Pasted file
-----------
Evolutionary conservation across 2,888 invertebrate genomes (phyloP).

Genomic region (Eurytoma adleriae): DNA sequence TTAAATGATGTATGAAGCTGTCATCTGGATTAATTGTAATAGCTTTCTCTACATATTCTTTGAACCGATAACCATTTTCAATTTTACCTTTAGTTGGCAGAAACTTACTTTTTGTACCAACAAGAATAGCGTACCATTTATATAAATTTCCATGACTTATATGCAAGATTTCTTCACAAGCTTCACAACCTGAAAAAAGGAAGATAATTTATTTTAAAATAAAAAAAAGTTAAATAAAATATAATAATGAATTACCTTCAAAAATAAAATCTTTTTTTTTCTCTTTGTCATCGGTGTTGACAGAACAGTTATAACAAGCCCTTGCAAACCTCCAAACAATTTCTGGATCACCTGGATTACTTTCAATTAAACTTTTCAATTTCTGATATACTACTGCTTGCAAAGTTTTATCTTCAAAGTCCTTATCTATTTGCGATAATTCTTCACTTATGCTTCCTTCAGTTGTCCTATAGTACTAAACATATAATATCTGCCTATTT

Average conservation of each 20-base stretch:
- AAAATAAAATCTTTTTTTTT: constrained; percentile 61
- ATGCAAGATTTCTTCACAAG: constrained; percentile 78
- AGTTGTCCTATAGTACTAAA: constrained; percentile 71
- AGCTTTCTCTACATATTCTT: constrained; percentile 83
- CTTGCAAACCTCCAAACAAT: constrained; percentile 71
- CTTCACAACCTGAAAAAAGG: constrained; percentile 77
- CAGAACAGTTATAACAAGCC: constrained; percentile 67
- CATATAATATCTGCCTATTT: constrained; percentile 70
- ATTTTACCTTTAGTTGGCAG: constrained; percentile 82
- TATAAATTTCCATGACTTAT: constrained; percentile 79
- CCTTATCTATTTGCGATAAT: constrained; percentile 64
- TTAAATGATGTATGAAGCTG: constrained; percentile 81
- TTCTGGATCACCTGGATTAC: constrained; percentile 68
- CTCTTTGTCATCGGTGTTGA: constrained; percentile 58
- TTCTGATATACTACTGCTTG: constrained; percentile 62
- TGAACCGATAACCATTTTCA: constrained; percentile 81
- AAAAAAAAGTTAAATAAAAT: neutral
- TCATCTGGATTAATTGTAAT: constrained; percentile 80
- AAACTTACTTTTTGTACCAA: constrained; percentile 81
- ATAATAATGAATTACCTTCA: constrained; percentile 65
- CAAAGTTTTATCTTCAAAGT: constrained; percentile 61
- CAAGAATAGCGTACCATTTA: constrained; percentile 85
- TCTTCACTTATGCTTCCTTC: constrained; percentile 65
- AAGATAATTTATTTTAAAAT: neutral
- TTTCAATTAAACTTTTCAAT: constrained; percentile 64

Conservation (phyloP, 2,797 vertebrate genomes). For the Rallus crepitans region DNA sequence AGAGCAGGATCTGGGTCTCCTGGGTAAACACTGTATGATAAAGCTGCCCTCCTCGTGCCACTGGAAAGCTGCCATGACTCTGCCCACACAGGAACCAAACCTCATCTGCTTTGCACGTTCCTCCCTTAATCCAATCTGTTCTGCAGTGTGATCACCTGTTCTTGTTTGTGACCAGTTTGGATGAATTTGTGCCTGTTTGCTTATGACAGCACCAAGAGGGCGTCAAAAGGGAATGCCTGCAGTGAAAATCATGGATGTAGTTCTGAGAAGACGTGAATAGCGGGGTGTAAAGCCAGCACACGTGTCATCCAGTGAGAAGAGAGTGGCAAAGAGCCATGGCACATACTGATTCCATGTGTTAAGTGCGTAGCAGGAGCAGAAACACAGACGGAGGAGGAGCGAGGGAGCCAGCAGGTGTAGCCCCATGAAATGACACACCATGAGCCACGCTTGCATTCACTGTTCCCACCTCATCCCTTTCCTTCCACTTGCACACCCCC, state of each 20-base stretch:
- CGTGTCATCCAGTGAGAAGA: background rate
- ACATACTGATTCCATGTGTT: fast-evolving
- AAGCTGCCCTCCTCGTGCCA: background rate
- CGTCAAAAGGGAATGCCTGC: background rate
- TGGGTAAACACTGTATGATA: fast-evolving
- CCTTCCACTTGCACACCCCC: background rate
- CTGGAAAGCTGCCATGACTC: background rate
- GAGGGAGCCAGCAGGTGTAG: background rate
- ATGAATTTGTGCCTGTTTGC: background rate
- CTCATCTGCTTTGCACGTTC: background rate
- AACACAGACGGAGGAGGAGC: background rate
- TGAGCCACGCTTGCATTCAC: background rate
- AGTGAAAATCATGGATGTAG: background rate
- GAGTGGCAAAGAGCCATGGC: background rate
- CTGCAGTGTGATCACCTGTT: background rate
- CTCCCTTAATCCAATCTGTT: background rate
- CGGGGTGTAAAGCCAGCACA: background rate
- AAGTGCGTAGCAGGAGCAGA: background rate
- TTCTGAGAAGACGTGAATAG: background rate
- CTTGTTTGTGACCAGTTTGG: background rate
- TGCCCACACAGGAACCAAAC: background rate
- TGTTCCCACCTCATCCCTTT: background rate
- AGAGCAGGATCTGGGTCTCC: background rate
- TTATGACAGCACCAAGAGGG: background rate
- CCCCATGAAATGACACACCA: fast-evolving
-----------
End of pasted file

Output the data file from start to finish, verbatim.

Evolutionary conservation across 2,888 invertebrate genomes (phyloP).

Genomic region (Eurytoma adleriae): DNA sequence TTAAATGATGTATGAAGCTGTCATCTGGATTAATTGTAATAGCTTTCTCTACATATTCTTTGAACCGATAACCATTTTCAATTTTACCTTTAGTTGGCAGAAACTTACTTTTTGTACCAACAAGAATAGCGTACCATTTATATAAATTTCCATGACTTATATGCAAGATTTCTTCACAAGCTTCACAACCTGAAAAAAGGAAGATAATTTATTTTAAAATAAAAAAAAGTTAAATAAAATATAATAATGAATTACCTTCAAAAATAAAATCTTTTTTTTTCTCTTTGTCATCGGTGTTGACAGAACAGTTATAACAAGCCCTTGCAAACCTCCAAACAATTTCTGGATCACCTGGATTACTTTCAATTAAACTTTTCAATTTCTGATATACTACTGCTTGCAAAGTTTTATCTTCAAAGTCCTTATCTATTTGCGATAATTCTTCACTTATGCTTCCTTCAGTTGTCCTATAGTACTAAACATATAATATCTGCCTATTT

Average conservation of each 20-base stretch:
- AAAATAAAATCTTTTTTTTT: constrained; percentile 61
- ATGCAAGATTTCTTCACAAG: constrained; percentile 78
- AGTTGTCCTATAGTACTAAA: constrained; percentile 71
- AGCTTTCTCTACATATTCTT: constrained; percentile 83
- CTTGCAAACCTCCAAACAAT: constrained; percentile 71
- CTTCACAACCTGAAAAAAGG: constrained; percentile 77
- CAGAACAGTTATAACAAGCC: constrained; percentile 67
- CATATAATATCTGCCTATTT: constrained; percentile 70
- ATTTTACCTTTAGTTGGCAG: constrained; percentile 82
- TATAAATTTCCATGACTTAT: constrained; percentile 79
- CCTTATCTATTTGCGATAAT: constrained; percentile 64
- TTAAATGATGTATGAAGCTG: constrained; percentile 81
- TTCTGGATCACCTGGATTAC: constrained; percentile 68
- CTCTTTGTCATCGGTGTTGA: constrained; percentile 58
- TTCTGATATACTACTGCTTG: constrained; percentile 62
- TGAACCGATAACCATTTTCA: constrained; percentile 81
- AAAAAAAAGTTAAATAAAAT: neutral
- TCATCTGGATTAATTGTAAT: constrained; percentile 80
- AAACTTACTTTTTGTACCAA: constrained; percentile 81
- ATAATAATGAATTACCTTCA: constrained; percentile 65
- CAAAGTTTTATCTTCAAAGT: constrained; percentile 61
- CAAGAATAGCGTACCATTTA: constrained; percentile 85
- TCTTCACTTATGCTTCCTTC: constrained; percentile 65
- AAGATAATTTATTTTAAAAT: neutral
- TTTCAATTAAACTTTTCAAT: constrained; percentile 64

Conservation (phyloP, 2,797 vertebrate genomes). For the Rallus crepitans region DNA sequence AGAGCAGGATCTGGGTCTCCTGGGTAAACACTGTATGATAAAGCTGCCCTCCTCGTGCCACTGGAAAGCTGCCATGACTCTGCCCACACAGGAACCAAACCTCATCTGCTTTGCACGTTCCTCCCTTAATCCAATCTGTTCTGCAGTGTGATCACCTGTTCTTGTTTGTGACCAGTTTGGATGAATTTGTGCCTGTTTGCTTATGACAGCACCAAGAGGGCGTCAAAAGGGAATGCCTGCAGTGAAAATCATGGATGTAGTTCTGAGAAGACGTGAATAGCGGGGTGTAAAGCCAGCACACGTGTCATCCAGTGAGAAGAGAGTGGCAAAGAGCCATGGCACATACTGATTCCATGTGTTAAGTGCGTAGCAGGAGCAGAAACACAGACGGAGGAGGAGCGAGGGAGCCAGCAGGTGTAGCCCCATGAAATGACACACCATGAGCCACGCTTGCATTCACTGTTCCCACCTCATCCCTTTCCTTCCACTTGCACACCCCC, state of each 20-base stretch:
- CGTGTCATCCAGTGAGAAGA: background rate
- ACATACTGATTCCATGTGTT: fast-evolving
- AAGCTGCCCTCCTCGTGCCA: background rate
- CGTCAAAAGGGAATGCCTGC: background rate
- TGGGTAAACACTGTATGATA: fast-evolving
- CCTTCCACTTGCACACCCCC: background rate
- CTGGAAAGCTGCCATGACTC: background rate
- GAGGGAGCCAGCAGGTGTAG: background rate
- ATGAATTTGTGCCTGTTTGC: background rate
- CTCATCTGCTTTGCACGTTC: background rate
- AACACAGACGGAGGAGGAGC: background rate
- TGAGCCACGCTTGCATTCAC: background rate
- AGTGAAAATCATGGATGTAG: background rate
- GAGTGGCAAAGAGCCATGGC: background rate
- CTGCAGTGTGATCACCTGTT: background rate
- CTCCCTTAATCCAATCTGTT: background rate
- CGGGGTGTAAAGCCAGCACA: background rate
- AAGTGCGTAGCAGGAGCAGA: background rate
- TTCTGAGAAGACGTGAATAG: background rate
- CTTGTTTGTGACCAGTTTGG: background rate
- TGCCCACACAGGAACCAAAC: background rate
- TGTTCCCACCTCATCCCTTT: background rate
- AGAGCAGGATCTGGGTCTCC: background rate
- TTATGACAGCACCAAGAGGG: background rate
- CCCCATGAAATGACACACCA: fast-evolving